Cultural convergence: The contact and interaction of one culture with another.
Physical Characteristics: The Andes and other mountain ranges run the length of Mexico, Central America, and South America. They are part of the “Ring of fire” that encircles the Pacific Ocean. Earthquakes and volcanoes are common. The largest lowland areas are the Amazon River basin and pampas. Many islands are found in the Caribbean Sea. Some are tops of underground mountains in the sea. Others islands are formed by the thousands of years of accumulation of coral.
Pampas: grassy plains in southeastern South America.
Climate: Atmosphere and ocean currents affect climate conditions in Latin America. In summer and early fall, when ocean waters are warmest, storms form off West Africa. As they move west, some of them become tropical storms or gain even more power and become hurricanes. About every three years, an ocean current know as El Nino warms the Pacific waters off the coast of Peru. El Nino causes droughts and floods around the world.
Ecosystems: The Amazon rain forest is one of the largest ecosystems in the world. Other tropical rain forests are found in Central America, Mexico, and various Islands of the Caribbean. To the north and south of the Amazon rain forest are tropical grasslands. Arid regions of Mexico and South America support desert and desert scrub. In the Andes, ecosystems change with the elevation.
People and Cultures: Latin Americans trace their ancestry to Native Americans, Africans, and Europeans. Most people have a mixed ethic heritage. Mestizos, for example, are people of both Native American and European descent. People whose ancestry is African and European are known as mulattoes. Today, ethnic and cultural diversity is evident in Latin America’s growing cities.
Economics, Technology, and Environment: The economics of most Latin American countries have been based on cash crops such as coffee and bananas. Mining has also been important. Modern industry is expanding in the cities. Environmental concerns include air pollution and destruction of rain forests.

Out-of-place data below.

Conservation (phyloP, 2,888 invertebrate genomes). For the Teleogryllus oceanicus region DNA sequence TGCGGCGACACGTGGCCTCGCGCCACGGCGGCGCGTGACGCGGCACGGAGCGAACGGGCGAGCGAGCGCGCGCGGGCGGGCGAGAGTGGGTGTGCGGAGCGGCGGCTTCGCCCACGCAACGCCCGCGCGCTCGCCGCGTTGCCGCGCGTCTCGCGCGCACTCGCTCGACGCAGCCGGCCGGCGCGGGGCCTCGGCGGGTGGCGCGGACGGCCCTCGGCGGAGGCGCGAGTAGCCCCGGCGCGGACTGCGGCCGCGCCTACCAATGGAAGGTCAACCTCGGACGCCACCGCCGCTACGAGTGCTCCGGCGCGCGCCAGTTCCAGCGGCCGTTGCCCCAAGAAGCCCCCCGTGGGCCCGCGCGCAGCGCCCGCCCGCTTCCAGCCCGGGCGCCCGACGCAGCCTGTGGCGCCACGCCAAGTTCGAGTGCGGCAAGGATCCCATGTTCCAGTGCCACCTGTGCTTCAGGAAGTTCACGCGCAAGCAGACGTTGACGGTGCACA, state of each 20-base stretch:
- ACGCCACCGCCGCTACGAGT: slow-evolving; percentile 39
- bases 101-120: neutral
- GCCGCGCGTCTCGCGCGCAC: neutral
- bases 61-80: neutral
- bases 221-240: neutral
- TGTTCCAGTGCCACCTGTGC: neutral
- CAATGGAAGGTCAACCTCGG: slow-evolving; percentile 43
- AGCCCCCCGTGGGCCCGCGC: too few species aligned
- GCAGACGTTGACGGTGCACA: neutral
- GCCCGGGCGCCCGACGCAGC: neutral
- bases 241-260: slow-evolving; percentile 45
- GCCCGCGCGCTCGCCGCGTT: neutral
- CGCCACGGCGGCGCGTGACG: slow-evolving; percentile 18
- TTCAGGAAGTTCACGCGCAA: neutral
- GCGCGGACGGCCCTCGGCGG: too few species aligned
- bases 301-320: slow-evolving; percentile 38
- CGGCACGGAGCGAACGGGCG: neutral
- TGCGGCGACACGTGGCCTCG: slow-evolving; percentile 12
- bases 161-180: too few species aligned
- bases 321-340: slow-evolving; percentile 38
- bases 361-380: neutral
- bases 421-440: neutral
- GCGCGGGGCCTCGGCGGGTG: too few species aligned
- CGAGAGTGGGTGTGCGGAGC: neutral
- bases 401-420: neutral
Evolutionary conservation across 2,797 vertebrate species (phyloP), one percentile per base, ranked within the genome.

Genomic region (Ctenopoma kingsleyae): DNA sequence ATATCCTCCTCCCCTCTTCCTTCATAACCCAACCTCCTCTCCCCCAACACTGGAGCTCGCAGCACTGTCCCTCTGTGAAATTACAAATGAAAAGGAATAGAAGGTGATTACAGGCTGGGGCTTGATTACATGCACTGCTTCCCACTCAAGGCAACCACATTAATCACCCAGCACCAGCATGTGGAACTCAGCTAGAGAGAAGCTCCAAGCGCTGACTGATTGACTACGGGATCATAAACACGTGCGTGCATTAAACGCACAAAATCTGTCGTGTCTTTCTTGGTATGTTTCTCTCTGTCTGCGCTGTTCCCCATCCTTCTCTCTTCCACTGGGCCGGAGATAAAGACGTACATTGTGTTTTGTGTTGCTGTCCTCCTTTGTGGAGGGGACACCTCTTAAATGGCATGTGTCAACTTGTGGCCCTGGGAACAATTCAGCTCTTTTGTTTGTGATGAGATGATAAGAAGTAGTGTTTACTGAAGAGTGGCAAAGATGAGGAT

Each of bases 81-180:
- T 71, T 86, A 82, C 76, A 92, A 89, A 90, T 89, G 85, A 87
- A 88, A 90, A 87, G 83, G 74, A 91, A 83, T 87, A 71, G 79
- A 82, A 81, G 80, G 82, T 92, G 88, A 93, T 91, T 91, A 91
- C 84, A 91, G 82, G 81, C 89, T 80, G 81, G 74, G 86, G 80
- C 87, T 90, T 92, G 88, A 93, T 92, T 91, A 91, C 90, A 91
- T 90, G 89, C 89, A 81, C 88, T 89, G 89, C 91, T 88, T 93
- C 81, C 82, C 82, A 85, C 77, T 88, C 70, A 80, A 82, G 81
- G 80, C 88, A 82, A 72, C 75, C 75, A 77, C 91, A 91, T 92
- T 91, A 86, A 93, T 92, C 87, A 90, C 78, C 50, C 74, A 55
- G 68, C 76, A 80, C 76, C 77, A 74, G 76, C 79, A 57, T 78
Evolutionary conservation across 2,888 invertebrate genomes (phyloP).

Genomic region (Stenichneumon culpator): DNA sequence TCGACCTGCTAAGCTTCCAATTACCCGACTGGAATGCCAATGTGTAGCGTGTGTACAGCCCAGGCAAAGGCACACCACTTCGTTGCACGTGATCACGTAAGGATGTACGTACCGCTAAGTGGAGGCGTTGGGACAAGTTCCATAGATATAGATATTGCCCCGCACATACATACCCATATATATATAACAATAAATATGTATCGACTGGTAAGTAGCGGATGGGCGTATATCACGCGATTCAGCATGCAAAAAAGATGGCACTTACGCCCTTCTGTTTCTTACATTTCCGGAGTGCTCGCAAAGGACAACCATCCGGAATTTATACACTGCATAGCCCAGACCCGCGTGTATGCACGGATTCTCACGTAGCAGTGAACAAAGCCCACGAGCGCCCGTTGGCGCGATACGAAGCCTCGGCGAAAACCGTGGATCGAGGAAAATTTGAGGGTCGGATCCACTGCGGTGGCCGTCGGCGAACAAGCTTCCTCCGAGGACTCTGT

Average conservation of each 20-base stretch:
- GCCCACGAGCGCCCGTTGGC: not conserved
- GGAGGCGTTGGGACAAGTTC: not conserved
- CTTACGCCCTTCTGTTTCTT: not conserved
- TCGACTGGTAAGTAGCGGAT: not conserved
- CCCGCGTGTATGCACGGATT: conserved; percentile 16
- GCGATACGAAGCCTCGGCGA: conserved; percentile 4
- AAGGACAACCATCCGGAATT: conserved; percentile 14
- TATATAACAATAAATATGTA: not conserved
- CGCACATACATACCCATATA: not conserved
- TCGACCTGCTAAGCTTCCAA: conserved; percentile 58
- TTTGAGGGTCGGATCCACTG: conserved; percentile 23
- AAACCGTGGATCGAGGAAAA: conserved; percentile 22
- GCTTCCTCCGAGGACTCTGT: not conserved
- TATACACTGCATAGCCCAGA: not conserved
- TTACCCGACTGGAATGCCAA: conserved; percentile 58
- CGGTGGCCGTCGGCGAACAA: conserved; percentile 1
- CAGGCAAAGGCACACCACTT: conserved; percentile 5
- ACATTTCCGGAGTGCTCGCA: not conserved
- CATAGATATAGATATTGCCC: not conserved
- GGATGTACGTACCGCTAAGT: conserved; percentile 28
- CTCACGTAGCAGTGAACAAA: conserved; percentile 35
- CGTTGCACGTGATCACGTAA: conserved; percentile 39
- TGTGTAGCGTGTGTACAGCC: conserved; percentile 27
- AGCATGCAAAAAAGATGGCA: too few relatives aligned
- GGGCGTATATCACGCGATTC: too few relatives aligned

Mexico
Physical Characteristics:
Mountains dominate Mexico. The largest mountain range in Mexico is the Sierra Madre. Mexico’s second great mountain range is the Sierra Madre Oriental, which runs parallel to the eastern coast, along the Gulf of Mexico. Between these two mountain ranges lies Mexico’s central plateau. Between the mountains and the ocean are Mexico’s different coastal plains regions. The northern Pacific coast includes Baja, California; which is a peninsula. The southern Pacific Coast, south of the central plateau, is a narrow strip of tropical coastlines. On the east, the Gulf coastal plain curves around the Gulf of Mexico into the Yucatan Peninsula.
Plateau: An area of high, flat land.
Peninsula: Strip of land surround by water on three sides.
Climate:
Elevated areas in Mexico do not have tropical temperatures; however lower elevated areas in the plateau have a tropical climate.
The Coastal Regions:
Dry, hot, and thinly populated along the Pacific Coast. Despite the arid climate, the Northern Pacific Coast has some of the best farmland in the country. The reason is irrigation.
Irrigation: The artificial watering of farmland by storing and distributing water drawn from reservoirs or rivers.

Central America
Physical Characteristics:
Small region curves between the giant landmasses of North America and South America. Central America is an isthmus. Central America forms a land bridge between the two continents. Panama Canal is located in Central America and makes it possible for ships to cross the isthmus and sail between the Atlantic Ocean and Pacific Ocean. Seven countries occupy Central America. (Belize, Guatemala, Honduras, El Salvador, Nicaragua, Costa Rica, and Panama. Diverse physical and human landscape. Great cultural complexity. Challenges are political, social, and economic.
Isthmus: A narrow strip of land, with water on both sides that connects two larger bodies of land.

The Caribbean Islands
Physical Characteristics: Consist of three island groups: The Greater Antilles, The Lesser Antilles, and the Bahamas. All are located in the tropics.
Greater Antilles:
Cuba, Jamaica, Hispaniola (Haiti and Dominican Republic), and Puerto Rico.
Bahamas:
An archipelago that includes 700 islands northeast of Cuba. All of the Bahamas are Coral Islands.
Lesser Antilles:
Archipelago that makes a curving arc separating the Caribbean Sea from the Atlantic Ocean. The rest, including Aruba, Trinidad and Tobago, and the Netherlands Antilles, hug the coast of South America.
Archipelago:
A group of islands.